The Hilarious World of Depression?
The podcast, “The Hilarious World of Depression,” just popped up on my radar; specifically this interview with Wilco frontman, Jeff Tweedy. Tweedy shares his lifelong struggles with depression and anxiety, including his attempts to self-medicate, a horrifying treatment with an “evil” therapist, and his inpatient treatment for dual diagnosis: depression and opioid addiction.
Tweedy, a highly creative and seemingly sensitive person, began to get migraines at age 6, and muses that they might have been some way for him to express his psychic pain in a physical, noticeable manner. “I think that the depression and anxiety has some connection to the migraines for me. In some ways, I think that migraines were some way of making psychic pain visible to people around me...something that would be nurtured, as opposed to being reacted to with ‘i’ll give you something to cry about…’”
He describes his depression today as, “managed.” He goes on, “I don’t think it’s behind me. I expect to be confronted with challenges in dealing with it for the rest of my life and I’m ok with that. I think there are way worse things that can happen to you in your life and that was a pretty great revelation to me… Being sad isn’t the worst thing that can happen to you; it’s kind of a part of how life works. I think people really get into trouble when they think that they get to choose their emotions and that you can stay in one emotion by choice.”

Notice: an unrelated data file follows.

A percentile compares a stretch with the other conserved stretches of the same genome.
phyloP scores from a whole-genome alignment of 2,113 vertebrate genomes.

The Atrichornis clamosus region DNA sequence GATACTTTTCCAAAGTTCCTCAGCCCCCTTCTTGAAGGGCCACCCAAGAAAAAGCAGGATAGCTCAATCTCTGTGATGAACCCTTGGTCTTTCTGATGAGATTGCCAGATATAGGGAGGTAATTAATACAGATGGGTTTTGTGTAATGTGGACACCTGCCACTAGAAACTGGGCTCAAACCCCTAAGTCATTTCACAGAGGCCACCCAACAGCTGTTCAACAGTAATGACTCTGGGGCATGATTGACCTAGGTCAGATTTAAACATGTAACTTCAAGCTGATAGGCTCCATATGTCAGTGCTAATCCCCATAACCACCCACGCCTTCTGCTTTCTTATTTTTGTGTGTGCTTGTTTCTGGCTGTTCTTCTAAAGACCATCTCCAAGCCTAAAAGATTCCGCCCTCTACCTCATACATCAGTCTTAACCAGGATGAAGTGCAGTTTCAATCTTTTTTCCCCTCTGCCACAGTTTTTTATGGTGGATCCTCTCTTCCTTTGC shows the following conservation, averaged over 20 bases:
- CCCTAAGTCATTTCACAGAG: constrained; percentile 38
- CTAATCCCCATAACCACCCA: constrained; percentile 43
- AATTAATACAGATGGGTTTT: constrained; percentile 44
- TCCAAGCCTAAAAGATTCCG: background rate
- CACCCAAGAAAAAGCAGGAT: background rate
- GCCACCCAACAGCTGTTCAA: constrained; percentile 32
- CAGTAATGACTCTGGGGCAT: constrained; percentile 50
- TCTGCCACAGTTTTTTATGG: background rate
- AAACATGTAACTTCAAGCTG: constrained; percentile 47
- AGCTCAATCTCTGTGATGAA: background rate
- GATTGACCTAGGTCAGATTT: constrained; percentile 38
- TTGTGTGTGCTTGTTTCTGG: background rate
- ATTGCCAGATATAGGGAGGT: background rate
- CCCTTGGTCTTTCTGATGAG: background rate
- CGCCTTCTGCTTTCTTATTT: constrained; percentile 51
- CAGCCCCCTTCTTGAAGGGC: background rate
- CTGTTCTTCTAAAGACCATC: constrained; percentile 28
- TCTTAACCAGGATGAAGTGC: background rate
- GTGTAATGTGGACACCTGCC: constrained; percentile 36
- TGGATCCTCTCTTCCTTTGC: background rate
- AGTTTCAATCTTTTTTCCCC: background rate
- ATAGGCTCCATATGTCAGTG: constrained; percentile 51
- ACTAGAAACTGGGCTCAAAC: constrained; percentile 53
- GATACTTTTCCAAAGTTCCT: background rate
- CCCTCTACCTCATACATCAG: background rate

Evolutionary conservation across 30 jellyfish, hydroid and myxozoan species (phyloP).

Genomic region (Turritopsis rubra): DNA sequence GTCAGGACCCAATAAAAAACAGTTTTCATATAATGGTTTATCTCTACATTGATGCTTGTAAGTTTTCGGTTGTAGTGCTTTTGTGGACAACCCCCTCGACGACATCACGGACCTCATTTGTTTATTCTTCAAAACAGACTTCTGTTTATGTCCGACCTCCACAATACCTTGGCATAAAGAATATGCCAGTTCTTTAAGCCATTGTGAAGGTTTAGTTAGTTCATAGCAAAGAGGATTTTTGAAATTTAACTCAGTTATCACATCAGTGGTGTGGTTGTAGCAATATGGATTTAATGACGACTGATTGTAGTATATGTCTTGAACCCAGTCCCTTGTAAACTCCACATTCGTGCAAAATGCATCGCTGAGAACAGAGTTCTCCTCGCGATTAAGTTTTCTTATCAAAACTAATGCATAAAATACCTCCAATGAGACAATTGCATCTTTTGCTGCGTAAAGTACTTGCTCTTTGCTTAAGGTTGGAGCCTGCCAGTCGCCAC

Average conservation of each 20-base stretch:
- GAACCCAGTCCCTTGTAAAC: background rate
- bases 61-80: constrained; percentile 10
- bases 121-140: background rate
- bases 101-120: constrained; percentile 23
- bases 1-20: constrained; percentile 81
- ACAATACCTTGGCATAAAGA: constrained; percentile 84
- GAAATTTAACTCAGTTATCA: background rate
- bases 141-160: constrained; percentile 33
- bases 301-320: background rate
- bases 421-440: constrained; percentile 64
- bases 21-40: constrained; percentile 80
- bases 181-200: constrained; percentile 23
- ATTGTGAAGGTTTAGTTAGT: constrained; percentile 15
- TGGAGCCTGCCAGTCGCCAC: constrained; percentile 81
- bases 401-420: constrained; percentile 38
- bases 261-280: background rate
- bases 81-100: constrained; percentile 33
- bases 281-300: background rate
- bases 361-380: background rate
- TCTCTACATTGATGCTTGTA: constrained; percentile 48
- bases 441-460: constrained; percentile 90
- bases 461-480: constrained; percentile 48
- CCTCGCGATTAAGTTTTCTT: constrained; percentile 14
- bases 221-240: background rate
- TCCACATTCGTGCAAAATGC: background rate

If you’re a Wilco fan, you’ll probably enjoy hearing Tweedy’s recollection of his life and career. If you aren’t familiar with Wilco, check out their website here. Their music is critically acclaimed, and the lyrics, written almost entirely by Tweedy, are known for being richly metaphorical and laden with evocative images, often autobiographical. Please be Patient with Me alludes to how Tweedy’s struggles impact his relationships.
As a psychodynamic therapist, Tweedy’s words deeply resonate; learning to embrace or “nurture” troublesome symptoms, is a powerful, seemingly paradoxical way to meet suffering. I work with patients to cultivate their self-compassion, by inviting in and meeting those most wounded parts. I also find his normalization of depression and sadness to be refreshing. Too often, this culture treats sadness and worry as pathology, when both are actually normal human experiences. Through attempts to change or eliminate those parts of one’s self, sadness and anxiety often worsen, or lead folks to self-medicate with alcohol or drugs.
In my practice, I work with many creative individuals who struggle with depression, anxiety and addiction. I do not treat people who are currently abusing substances, but I do work with folks in recovery (which often includes relapses) and can provide referrals to other services. In the San Francisco Bay Area, I highly recommend UCSF for inpatient, and more intensive psychological resources. Here is a list of many of their psychological and addiction treatment services. Feel free to contact me if you'd like to talk about beginning therapy, or need other resources.
Be well, and be patient with yourself.